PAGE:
Theirs is something about a stone and still water that is irresistible. Given the opportunity, there are very few who can – or will – resist the opportunity to toss that rock and watch, with pleasure the immediate splash and the subsequent ripples.
Earlier this month, the Press On foundation and the GRU Cancer Center threw a rock into a pond – and it made a pretty big splash. The Press On announcement pledging $2.5 million to translational pediatric cancer research drew attention to the foundation, the Cancer Center, pediatric cancer, clinical trials and the science of immunology. A big splash.
And now that the initial splash has subsided some, we are left with the ripples. The thing about ripples is that while they might not make the kind of commotion we associate with a splash, their influence and reach is far more substantial. The splash affects the center of a pond. The ripples reach every shore.
That, of course, begs the questions – what do we expect from our ripples. Certainly an increased ability to engage in bench-to-bedside research on cancers affecting our very youngest patients – that work has already begun. But there’s not a single member of the GRU Cancer Center family that goes untouched by acts of generosity such as this. The pediatric cancer research is a part of a bigger whole and a link in a chain that transcends any single demographic, disease type or therapeutic approach.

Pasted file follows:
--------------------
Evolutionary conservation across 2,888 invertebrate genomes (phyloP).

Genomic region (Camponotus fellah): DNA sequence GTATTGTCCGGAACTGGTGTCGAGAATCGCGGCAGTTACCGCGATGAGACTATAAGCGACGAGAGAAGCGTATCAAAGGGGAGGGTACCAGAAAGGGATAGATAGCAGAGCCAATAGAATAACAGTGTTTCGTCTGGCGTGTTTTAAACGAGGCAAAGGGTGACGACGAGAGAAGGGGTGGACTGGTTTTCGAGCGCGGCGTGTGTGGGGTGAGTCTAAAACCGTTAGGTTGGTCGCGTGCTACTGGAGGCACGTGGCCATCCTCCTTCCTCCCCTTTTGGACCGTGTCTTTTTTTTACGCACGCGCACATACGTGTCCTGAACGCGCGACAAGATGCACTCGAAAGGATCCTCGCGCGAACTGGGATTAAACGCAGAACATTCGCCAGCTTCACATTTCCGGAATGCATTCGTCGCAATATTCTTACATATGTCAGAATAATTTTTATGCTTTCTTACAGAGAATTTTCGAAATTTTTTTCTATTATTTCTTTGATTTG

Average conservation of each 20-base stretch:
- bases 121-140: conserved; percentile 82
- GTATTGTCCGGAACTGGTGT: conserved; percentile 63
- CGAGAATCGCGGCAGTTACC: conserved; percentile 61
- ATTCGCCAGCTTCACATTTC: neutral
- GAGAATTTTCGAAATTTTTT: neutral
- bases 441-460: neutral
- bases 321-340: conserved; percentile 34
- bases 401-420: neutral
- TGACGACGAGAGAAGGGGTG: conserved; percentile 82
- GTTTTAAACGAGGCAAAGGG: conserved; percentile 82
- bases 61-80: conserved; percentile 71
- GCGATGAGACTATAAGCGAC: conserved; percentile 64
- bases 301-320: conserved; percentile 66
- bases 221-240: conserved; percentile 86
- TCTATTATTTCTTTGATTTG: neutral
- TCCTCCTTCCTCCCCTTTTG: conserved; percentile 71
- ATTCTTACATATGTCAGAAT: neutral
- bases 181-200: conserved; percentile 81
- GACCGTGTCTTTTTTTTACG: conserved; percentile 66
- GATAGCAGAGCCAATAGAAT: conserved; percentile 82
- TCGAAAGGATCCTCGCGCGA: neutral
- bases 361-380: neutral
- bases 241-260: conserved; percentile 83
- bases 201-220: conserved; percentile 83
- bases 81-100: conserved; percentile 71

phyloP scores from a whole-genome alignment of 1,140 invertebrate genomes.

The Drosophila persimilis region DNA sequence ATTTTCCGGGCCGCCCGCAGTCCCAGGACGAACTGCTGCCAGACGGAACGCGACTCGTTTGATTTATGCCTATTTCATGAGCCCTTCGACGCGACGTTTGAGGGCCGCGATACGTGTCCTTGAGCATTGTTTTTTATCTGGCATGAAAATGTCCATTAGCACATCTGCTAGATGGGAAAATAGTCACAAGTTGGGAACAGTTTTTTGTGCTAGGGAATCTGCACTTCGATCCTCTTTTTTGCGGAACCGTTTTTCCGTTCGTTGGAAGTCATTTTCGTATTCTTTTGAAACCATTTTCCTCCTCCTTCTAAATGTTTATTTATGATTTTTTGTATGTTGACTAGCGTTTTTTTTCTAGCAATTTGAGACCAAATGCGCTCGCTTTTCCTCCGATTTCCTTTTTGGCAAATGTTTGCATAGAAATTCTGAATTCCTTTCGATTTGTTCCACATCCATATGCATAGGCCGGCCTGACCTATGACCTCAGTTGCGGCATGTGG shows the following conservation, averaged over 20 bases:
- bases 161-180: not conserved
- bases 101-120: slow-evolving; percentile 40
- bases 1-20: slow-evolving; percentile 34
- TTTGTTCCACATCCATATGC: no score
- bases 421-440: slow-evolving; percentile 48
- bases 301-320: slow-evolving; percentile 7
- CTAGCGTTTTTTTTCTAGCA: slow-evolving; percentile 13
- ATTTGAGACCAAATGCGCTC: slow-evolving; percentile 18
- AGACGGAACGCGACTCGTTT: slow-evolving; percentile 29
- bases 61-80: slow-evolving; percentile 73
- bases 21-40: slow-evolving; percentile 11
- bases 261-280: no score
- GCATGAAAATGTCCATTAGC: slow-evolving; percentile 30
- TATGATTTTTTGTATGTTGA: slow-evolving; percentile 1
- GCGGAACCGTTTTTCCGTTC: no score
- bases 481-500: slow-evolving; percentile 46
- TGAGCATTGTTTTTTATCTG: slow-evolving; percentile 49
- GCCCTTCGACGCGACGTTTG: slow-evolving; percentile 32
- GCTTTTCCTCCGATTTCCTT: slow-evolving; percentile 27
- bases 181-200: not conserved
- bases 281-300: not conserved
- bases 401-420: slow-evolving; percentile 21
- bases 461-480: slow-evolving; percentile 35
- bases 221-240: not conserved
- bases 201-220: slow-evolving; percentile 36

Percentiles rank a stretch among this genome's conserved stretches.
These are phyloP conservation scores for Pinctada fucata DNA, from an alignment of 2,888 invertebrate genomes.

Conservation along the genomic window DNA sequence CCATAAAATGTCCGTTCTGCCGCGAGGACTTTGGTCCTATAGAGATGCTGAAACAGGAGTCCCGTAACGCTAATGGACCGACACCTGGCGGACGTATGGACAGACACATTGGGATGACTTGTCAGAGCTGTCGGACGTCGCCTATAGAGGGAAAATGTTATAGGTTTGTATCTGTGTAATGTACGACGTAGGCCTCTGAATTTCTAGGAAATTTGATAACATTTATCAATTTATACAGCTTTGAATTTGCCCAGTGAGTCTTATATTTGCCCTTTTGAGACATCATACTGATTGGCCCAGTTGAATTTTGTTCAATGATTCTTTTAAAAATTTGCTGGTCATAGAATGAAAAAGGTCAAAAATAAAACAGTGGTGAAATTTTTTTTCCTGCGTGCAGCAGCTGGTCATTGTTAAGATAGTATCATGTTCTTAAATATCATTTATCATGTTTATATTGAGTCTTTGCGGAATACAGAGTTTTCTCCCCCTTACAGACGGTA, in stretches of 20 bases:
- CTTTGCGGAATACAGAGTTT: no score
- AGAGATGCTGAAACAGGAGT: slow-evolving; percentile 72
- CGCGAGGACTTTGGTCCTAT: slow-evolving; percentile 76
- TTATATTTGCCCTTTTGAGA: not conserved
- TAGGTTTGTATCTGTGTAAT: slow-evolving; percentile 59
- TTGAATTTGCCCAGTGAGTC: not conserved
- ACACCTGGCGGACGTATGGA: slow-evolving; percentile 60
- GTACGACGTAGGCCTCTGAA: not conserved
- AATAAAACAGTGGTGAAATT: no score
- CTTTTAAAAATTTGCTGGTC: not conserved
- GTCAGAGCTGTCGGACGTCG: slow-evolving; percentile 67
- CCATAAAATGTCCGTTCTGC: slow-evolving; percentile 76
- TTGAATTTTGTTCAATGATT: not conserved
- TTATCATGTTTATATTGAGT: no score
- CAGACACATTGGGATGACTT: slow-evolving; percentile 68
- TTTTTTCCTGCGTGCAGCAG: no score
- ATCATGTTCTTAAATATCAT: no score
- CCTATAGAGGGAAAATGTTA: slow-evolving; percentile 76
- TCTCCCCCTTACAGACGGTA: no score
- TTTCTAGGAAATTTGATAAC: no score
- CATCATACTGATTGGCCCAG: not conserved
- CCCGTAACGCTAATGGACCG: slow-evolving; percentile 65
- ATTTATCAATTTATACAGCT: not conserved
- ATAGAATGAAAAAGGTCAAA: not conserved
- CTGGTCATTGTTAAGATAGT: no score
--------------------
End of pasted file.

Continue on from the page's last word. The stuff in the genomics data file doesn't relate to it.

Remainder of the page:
Think of it this way. The pediatric research being funded focuses on the science of immunology – the enhancement of the body’s ability to combat cancer on its own. Many of the discoveries made in these pediatric trials can be adapted to adult patients and a variety of cancers. That research will spawn trials of its own. Those trials will lead to the innovative treatments that represent the future of cancer treatment not just at the GRU Cancer Center, but throughout the world.
The rewards are not just measured in fiscal assistance and research goals. The ripples extend father, much farther, than that. You see, the GRU Cancer Center is not, and cannot be, an island. We are part of a community – this community – and we see success as building something that proves beneficial not only to patients, their families and friends, but the entire region. As we continue toward our goal of National Cancer Institute designation, it becomes more and more clear that our success will affect, and also depend on support from, this community. Big splash moments such as the Press On announcement remind us of that. The people it draws into the Cancer Center family is the tangible result.
There will, in the not-too-distant future, be more big splash moments for the Cancer Center – new research, new trials and new construction. And we are looking forward to those – that is, after all, still part of the appeal of throwing that stone into the water. But what I’m sure will prove more interesting is what those splashes will mean in the long run.
I want to see those ripples.
Dr. Samir N. Khleif has more than 22 years’ experience in cancer research and treatment, including in the Cancer Vaccine Section at the National Cancer Institute. The GRU Cancer Center is working toward becoming a National Cancer Institute-designated cancer center.